How music fits Trump's campaign message

Story highlights

  • Eric Kasper: Presidential campaigns have been using songs for hundreds of years
  • Even if a campaign complies with copyright law, an artist might still complain or sue, he says

Eric T. Kasper is an associate professor of political science at the University of Wisconsin-Eau Claire. With Benjamin S. Schoening, he is co-author of "Don't Stop Thinking About the Music: The Politics of Songs and Musicians in Presidential Campaigns." The views expressed are his own.

(CNN)What do the Rolling Stones' "You Can't Always Get What You Want," Queen's "We Are the Champions," the Beatles' "Here Comes the Sun" and Luciano Pavarotti's "Nessun Dorma" have in common?

They're not all chart-toppers -- the Rolling Stones anthem only hit 42 on Billboard's Hot 100. But they are all iconic. And now they are part of a growing list of songs that Donald Trump's campaign has used to the ire of the respective artists or their estates.
Eric Kasper
"Queen does not want its music associated with any mainstream or political debate in any country. Nor does Queen want 'We are the Champions' to be used as an endorsement of Mr. Trump," read a statement from Queen's music publisher. "We trust, hope and expect that Mr. Trump and his campaign will respect these wishes moving forward."
    A tweet from George Harrison's estate was more direct: "The unauthorized use of #HereComestheSun at the #RNCinCLE is offensive & against the wishes of the George Harrison estate."
    But while the use of songs might seem simply like part and parcel of the glitz of modern campaigning, it is actually nothing new on the presidential campaign trail. Back in 1800, John Adams had a song titled "Adams and Liberty" set to the same music as "The Star Spangled Banner." Contemporary observers in 1840 claimed that "Tippecanoe and Tyler Too" helped sing William Harrison into the presidency. And who can forget Dwight Eisenhower's catchy "I Like Ike" in the 1950s?
    What has changed in recent decades is the expanded use of preexisting popular music. Candidates like Ronald Reagan in 1984 (playing Lee Greenwood's "God Bless the U.S.A.") and Bill Clinton in 1992 (playing Fleetwood Mac's "Don't Stop") popularized the use of pop music by presidential candidates. And with newer technologies, popular music at campaign events has proliferated over the last twenty years.
    Trump has probably used a greater number of preexisting pop songs in a single election than any other presidential candidate in American history. But don't confuse volume with a lack of focus -- a look over the Trump campaign's playlist suggests the choices are far from random.
    For instance, the use of "We Are the Champions" on the opening night of the Republican National Convention reinforces Trump's claimed message that "our country doesn't win anymore," but that it would be "great again" with Trump as president.
    "Here Comes the Sun" played Ivanka Trump onto the stage at the same convention. The song was clearly intended to portray an important Trump family member in a bright and positive light, and her speech was, in coordinated fashion, upbeat in tone.
    "Nessun Dorma," meanwhile, has been described as expressing values of solidarity and brotherhood, which is an important message for a candidate trying to unite a party after a long, hard-fought primary season. And the song used to close the convention, "You Can't Always Get What You Want," was presumably aimed at Republicans who have concerns about either Trump's policy positions or his personality.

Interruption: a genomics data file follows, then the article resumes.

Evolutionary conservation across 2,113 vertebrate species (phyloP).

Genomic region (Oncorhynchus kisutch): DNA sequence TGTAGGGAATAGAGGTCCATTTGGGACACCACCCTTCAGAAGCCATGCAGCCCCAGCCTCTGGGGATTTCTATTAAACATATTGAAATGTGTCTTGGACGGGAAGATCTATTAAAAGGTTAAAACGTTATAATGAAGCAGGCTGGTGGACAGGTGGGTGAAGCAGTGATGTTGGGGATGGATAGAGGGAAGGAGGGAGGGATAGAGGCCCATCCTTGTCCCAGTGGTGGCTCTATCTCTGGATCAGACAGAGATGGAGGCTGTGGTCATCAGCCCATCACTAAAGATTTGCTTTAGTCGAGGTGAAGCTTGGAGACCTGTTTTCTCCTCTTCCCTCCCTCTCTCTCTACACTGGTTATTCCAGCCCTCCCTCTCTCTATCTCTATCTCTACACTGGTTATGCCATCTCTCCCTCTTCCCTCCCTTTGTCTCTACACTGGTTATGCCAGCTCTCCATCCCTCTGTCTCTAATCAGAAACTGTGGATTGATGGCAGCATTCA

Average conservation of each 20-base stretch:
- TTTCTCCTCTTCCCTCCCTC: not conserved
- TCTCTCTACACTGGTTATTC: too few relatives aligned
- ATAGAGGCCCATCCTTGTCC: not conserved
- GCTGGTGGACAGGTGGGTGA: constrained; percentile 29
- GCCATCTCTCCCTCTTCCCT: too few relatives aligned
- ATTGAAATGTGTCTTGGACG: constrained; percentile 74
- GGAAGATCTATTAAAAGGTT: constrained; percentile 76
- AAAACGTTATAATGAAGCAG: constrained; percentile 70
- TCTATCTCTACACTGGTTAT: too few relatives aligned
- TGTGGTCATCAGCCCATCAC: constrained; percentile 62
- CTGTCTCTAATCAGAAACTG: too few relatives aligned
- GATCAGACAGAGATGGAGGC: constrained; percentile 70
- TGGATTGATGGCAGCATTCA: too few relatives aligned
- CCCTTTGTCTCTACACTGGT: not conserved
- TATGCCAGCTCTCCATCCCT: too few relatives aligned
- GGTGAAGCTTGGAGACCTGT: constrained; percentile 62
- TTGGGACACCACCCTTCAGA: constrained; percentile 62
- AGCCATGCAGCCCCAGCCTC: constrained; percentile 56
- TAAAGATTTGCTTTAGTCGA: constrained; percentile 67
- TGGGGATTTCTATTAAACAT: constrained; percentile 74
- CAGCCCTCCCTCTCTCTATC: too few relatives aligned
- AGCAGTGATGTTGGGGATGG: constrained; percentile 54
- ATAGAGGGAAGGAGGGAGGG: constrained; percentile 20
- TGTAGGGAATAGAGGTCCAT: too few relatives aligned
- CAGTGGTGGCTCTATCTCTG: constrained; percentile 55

All of these choices are understandable, and on message. But what elevates a campaign song to greatness? It's not just about having appropriate lyrics and a good beat -- a perfect campaign song also needs to keep the campaign on message. With that in mind, artists' objections risk detracting from the power of the musical message.
    Trump isn't the first to feel a backlash from artists. As candidates have increasingly turned to popular music in recent elections, they have sometimes felt artists' scorn. Tom Petty sent a cease-and-desist letter to George W. Bush in 2000 over the campaign's use of "I Won't Back Down" without permission. Sam Moore asked Barack Obama to stop playing "Hold on, I'm Comin'" in 2008. That same year, Jackson Browne filed a lawsuit against John McCain for using "Running on Empty." And in 2012, K'Naan requested Mitt Romney to stop playing "Wavin' Flag."
    Whether the Trump campaign has the legal right to use any of the songs noted above is contingent on multiple factors. If the campaign did not seek consent directly from the copyright holder (who may or may not be the recording artist), the campaign might still have secured a public performance license from ASCAP or another musical performance rights organization.
    But even if a campaign is in compliance with copyright law, an artist might still publicly complain or file a lawsuit on other grounds, such as whether the campaign's use of the song falsely implies that the artist endorses the candidate.
    Legally and politically, the safest use of music by any campaign is to have a copyright-holding artist's consent to play a song, or, better still, to have the artist perform the song live at a campaign event. Trump has musicians, such as noted supporters Ted Nugent, Wayne Newton and Kid Rock, that he could turn to if he wanted to pursue this less risky strategy.
    That having been said, artists' objections against Trump have not, to date, stopped him from using key songs, and they do not appear to have derailed his messages in any significant ways. Some artists have used strong words against him, but no lawsuits have been filed. So as the Rolling Stones might have said, when it comes to campaign music thus far Trump has essentially been able to get what he wants.